Amiker v. Drugs For Less, Inc., 796 So. 2d 942, 947 (Miss. 2000)․ [T]he evidence should be weighed in the light most favorable to the verdict. Herring, 691 So. 2d at 957.

Bush, 895 So. 2d at 844.

¶27. Swanagan argues that this Court should nullify the jury's verdict because the overwhelming weight of evidence in this case “creates serious doubt as to her guilt for murder and asks this Court to remand her case for a new trial to permit another jury to consider whether she is guilty of murder or only manslaughter. We decline her invitation.

¶28. “Conflicting testimony does not evince overwhelming evidence; where the verdict turns on the credibility of conflicting testimony and the credibility of the witnesses, it is the jury's duty to resolve the conflict.” Ambrose v. State, 133 So. 3d 786, 793 (Miss. 2013) (quoting Brown v. State, 995 So. 2d 698, 702 (Miss. 2008)). Viewing the evidence in the light most favorable to the State, and granting the State the benefit of all inferences that may be drawn from the evidence, we find that the conviction for depraved-heart murder was not against the overwhelming weight of the evidence. This issue is devoid of merit.

III. Whether the trial court erred in its supplemental instruction in response to the jury's question as to the definition of depraved heart.

¶29. This Court has held that:

[w]hen reviewing a trial court's response to the jury's inquiry, this Court's inquiry is not whether the trial court was “right or wrong” in its response, but whether the trial court abused its discretion. Unless the trial court based his decision on an erroneous view of the law, this Court is not authorized to reverse for an abuse of discretion absent a finding the trial court's decision was “arbitrary and clearly erroneous.”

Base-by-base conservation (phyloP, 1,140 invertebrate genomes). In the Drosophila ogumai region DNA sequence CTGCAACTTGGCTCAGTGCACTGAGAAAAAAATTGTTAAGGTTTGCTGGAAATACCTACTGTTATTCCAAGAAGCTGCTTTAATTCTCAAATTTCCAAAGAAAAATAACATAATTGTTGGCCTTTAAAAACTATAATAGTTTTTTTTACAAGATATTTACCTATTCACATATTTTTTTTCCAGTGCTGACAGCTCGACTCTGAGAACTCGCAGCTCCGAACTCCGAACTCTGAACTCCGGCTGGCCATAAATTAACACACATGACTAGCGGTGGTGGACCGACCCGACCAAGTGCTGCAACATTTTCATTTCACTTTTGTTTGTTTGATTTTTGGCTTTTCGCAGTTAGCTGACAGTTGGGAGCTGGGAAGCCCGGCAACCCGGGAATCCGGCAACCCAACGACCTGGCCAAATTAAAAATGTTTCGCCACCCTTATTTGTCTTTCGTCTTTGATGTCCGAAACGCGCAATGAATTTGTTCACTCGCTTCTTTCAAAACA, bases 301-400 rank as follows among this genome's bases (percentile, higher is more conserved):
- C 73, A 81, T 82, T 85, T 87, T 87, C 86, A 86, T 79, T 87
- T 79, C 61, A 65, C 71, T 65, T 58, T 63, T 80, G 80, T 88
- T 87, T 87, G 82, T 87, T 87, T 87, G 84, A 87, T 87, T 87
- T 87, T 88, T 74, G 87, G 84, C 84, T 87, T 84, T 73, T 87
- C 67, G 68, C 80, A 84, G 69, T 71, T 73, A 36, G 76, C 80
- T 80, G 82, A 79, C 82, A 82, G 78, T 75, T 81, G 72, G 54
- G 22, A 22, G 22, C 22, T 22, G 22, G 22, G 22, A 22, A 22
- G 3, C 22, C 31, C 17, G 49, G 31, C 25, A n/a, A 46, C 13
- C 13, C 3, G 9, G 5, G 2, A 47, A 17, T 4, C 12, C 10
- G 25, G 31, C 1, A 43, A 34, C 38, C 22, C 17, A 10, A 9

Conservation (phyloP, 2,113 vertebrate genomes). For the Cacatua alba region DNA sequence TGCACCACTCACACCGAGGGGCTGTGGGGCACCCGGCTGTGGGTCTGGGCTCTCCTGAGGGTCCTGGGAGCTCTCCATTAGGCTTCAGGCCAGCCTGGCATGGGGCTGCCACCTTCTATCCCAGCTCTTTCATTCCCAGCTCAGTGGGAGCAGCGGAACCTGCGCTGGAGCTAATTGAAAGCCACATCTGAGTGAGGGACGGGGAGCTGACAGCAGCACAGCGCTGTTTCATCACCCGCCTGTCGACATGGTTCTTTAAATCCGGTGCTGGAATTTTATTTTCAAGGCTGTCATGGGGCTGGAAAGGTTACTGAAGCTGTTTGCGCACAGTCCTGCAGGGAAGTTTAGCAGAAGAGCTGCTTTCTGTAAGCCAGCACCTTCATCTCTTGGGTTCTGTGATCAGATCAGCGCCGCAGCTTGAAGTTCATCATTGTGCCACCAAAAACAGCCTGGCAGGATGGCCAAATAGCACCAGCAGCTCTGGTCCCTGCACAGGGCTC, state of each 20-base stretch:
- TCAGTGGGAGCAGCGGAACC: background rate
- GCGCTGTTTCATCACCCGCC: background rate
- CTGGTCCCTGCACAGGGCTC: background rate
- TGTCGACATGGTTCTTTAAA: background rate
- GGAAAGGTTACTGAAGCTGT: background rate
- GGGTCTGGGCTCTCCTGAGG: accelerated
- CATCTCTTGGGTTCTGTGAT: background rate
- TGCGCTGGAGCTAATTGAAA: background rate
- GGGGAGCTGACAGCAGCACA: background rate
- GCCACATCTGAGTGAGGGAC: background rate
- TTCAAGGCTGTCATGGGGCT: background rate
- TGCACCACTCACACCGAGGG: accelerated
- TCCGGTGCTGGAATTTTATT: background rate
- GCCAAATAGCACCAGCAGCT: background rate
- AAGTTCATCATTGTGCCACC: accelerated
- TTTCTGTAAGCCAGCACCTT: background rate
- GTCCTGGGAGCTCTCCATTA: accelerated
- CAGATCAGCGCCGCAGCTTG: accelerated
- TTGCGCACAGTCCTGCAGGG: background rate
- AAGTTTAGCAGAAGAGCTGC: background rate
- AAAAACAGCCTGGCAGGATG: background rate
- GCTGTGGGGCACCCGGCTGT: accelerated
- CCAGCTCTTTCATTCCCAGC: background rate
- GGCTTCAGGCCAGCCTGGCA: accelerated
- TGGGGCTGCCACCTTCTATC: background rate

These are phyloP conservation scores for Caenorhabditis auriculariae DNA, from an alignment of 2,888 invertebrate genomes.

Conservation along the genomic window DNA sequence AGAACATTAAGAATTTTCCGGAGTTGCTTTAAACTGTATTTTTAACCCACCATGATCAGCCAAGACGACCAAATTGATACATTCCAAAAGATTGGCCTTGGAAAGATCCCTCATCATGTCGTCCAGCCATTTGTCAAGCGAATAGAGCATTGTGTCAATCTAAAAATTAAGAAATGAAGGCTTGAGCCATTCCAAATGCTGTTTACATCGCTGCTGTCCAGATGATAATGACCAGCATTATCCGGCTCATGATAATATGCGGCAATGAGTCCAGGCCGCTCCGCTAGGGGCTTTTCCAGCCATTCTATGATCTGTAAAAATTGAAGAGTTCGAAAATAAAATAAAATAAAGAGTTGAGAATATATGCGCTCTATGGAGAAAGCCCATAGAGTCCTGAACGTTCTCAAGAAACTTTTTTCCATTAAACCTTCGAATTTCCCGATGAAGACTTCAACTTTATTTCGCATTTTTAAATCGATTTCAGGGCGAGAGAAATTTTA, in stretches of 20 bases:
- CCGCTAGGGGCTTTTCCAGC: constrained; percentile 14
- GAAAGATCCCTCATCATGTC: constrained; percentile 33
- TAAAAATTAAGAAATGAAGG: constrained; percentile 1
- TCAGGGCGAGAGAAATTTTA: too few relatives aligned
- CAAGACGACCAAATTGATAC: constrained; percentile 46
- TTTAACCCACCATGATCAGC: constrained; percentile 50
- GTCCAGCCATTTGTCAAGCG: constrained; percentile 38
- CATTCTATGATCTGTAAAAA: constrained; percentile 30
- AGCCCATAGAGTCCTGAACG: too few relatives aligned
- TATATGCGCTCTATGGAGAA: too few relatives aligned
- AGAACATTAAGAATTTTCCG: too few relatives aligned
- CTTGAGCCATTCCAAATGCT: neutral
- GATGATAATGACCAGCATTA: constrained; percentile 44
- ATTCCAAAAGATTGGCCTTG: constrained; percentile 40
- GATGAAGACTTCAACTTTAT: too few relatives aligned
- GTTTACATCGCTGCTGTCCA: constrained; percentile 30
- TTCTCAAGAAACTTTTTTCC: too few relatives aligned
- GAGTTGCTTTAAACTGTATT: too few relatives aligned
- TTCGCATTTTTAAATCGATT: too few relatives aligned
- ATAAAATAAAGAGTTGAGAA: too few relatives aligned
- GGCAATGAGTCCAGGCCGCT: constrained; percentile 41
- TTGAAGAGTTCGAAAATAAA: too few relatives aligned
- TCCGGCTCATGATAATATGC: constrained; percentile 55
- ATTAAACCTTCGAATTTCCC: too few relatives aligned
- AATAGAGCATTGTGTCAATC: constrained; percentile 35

Galloway v. State, 122 So. 3d 614, 634 (Miss. 2013) (citing Hooten v. State, 492 So. 2d 948, 950 (Miss. 1986)). Furthermore, Rule 3.10 of the Uniform Rules of Circuit and County Court Practice states:

If the jury, after they retire for deliberation, desires to be informed of any point of law, the court shall instruct the jury to reduce its questions to writing and the court in its discretion, after affording the parties an opportunity to state their objections or assent, may then grant additional written instructions in response to the jury's request.


¶30. During the deliberations, the jury sent out a note asking for a definition of depraved heart.

BY THE COURT: The jury having sent a note out, and prosecution as well as defense being advised of the question, the question being a definition of depraved heart. The Court's response was: By agreement with the prosecution and defense read S-2 for guidance. Is that correct?


BY MR. JOHNSON: That's correct, Your Honor.

Jury Instruction S-2 reads as follows:

The Court instructs the Jury that if you believe from the evidence in this case beyond a reasonable doubt that:

1. The defendant Victoria P. Swanagan,

2. Did on or about July 3, 2014,

3. In the Second Judicial District of Hinds County, Mississippi,

4. Kill Vincent Hill, a human being,

5. While engaged in the commission of an act eminently dangerous to others and evincing a depraved heart, disregarding the value of human life, although without any premeditated design to effect the death of Vincent Hill,

Then you shall find Victoria P. Swanagan guilty of Depraved Heart Murder. If the prosecution has failed to prove any one or more of the above listed elements of Depraved Heart Murder, then you shall proceed in your deliberations to consider the lesser offense of Manslaughter.

¶31. Swanagan argues that the trial court erroneously responded to the jury's question by singling out Instruction S-2, giving it undue prominence in the jury's eyes. Swanagan contends that the trial court's response unduly prejudiced her trial because Instruction S-2 did not include a reference to self-defense. Swanagan alleges this may have misled the jury to believe that self-defense, or its absence, was not an applicable element to the crime of depraved-heart murder. Swanagan further argues that the trial court should have instructed the jury to reread all of the jury instructions and “perhaps given another depraved heart murder instruction that covered the omission in instruction S-2 by including not in necessary self-defense.”